lidity (Hoyle, 2000). We examined fit indices to assess the fit of the CFA However, the path analysis approach is best when examining reciprocal
models (see below for model fit standards). We also examined mod- effects (Keith, 2015), and reduced the number of statistical tests re-
ification indices for evidence of cross loading of items on other factors quired to answer our research questions. To mitigate our potential to be
(Byrne, 2012). A modification index of > 3.84 (suggesting specifying underpowered, we did not include a measurement model in the ana-
the parameter would result in a significant reduction in chi-square) and lyses so there would be less complexity to the model.
a large expected parameter change (EPC) suggests possible cross- To determine the quality of model fit, we followed guidelines uti-
loading with a factor that an item was not intended to measure. We lized in prior research (Pekrun, Hall, Goetz, & Perry, 2014; Trautwein
evaluated the adequacy of items based on these factors and, im- et al., 2012). Accordingly, we considered models to demonstrate ac-
portantly, based on the theoretical structure of the measure (Byrne, ceptable model fit when at least two indicators met the conventions of
2012). We also examined correlations between different measures to good model fit (≥0.95 for CFI, < 0.08 for RMSEA, and < 0.10 for
assess discriminant validity between epistemic beliefs and perceptions SRMR) outlined by Hu and Bentler (1999).
of constructivism. In the path analyses, missing data was handled using Full
Information Maximum Likelihood estimation to fit the models, which
2.4.2. Primary analyses uses all available data instead of excluding participants with some
Each class of students was considered a separate group in the ana- missing data entirely (Raykov, 2005). We used listwise deletion in the
lysis (one group experienced the lecture-based class, while the other mean comparison analyses (MANOVAs and t-test).
group experienced the interactive-learning class.) To analyze our first
research question (RQ1: Do students' epistemic beliefs, perceptions of 3. Results
different components of constructivism, and exam performances vary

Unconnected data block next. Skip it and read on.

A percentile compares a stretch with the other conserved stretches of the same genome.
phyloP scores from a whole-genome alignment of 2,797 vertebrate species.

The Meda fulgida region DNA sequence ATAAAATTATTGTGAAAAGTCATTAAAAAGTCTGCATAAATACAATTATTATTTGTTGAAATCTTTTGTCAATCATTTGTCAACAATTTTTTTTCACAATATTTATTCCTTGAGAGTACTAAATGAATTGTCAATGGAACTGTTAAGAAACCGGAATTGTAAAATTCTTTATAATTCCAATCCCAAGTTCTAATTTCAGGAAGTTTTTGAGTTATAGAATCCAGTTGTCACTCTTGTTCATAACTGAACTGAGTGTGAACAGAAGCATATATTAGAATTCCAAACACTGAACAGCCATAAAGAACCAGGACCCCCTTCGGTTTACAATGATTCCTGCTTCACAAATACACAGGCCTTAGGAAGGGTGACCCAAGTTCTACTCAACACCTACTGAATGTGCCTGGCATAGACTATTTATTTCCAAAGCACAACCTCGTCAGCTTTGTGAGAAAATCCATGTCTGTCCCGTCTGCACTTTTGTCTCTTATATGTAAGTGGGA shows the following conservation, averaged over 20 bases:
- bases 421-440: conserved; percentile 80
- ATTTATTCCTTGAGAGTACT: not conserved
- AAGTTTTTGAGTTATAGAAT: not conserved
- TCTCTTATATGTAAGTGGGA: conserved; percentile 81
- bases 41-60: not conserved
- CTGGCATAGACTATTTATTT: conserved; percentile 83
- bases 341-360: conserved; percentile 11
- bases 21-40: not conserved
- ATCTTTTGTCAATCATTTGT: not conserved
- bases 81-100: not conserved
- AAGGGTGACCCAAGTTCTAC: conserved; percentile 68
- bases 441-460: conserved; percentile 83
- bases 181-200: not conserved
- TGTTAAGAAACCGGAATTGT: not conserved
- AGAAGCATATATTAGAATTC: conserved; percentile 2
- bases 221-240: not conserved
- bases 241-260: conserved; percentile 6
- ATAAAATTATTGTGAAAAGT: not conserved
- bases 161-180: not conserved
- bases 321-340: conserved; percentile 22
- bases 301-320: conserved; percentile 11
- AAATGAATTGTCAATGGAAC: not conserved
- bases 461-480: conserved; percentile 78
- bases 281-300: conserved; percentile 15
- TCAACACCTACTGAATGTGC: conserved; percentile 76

between interactive-learning and lecture-based classrooms), we used 3.1. Confirmatory factor analyses
mixed repeated-measures MANOVA to examine any differences be-
tween the groups in their changes in epistemic beliefs over the time- 3.1.1. Epistemic beliefs
frame of the semester. In the repeated-measures analysis, a significant We examined the adequacy of a three-factor model at both T1 and
time × group interaction would indicate differences between the two T3. However, modification indices suggested cross-loading of 3 items
groups in changes in epistemic beliefs from T1 to T3. MANOVA was across the three-factors at T1 and T3 epistemic beliefs. Any model ad-
used to examine mean differences between the groups in their per- justments based on modification indices should be made with the
ceptions of constructivism variables. An independent samples t-test was theory and prior research in mind. Since these three items were cross-
used to examine differences between the groups on final exam scores. loading on factors that were not appropriate given the construct they
To account for multiple tests, we used p ≤ .016 (0.05 divided by three were intended to measure based on prior research, we removed these
tests) as an indicator of a significant omnibus test using the Bonferroni items from the analyses. The final CFA models for T1 (χ2
correction (Howell, 2012). [74] = 142.68, p < .001, CFI = 0.92, RMSEA = 0.068, 90% CI:
For research question two (RQ2: Is there a reciprocal relation be- [0.051, 0.085], SRMR = 0.066) and for T3 (χ2 [74] = 124.95,
tween perceptions of a constructivist classroom and changes in personal p < .001, CFI = 0.92, RMSEA = 0.052, 90% CI: [0.035, 0.067],
epistemology over the course of the semester?) we used path analysis SRMR = 0.054) demonstrated acceptable model fit. We present the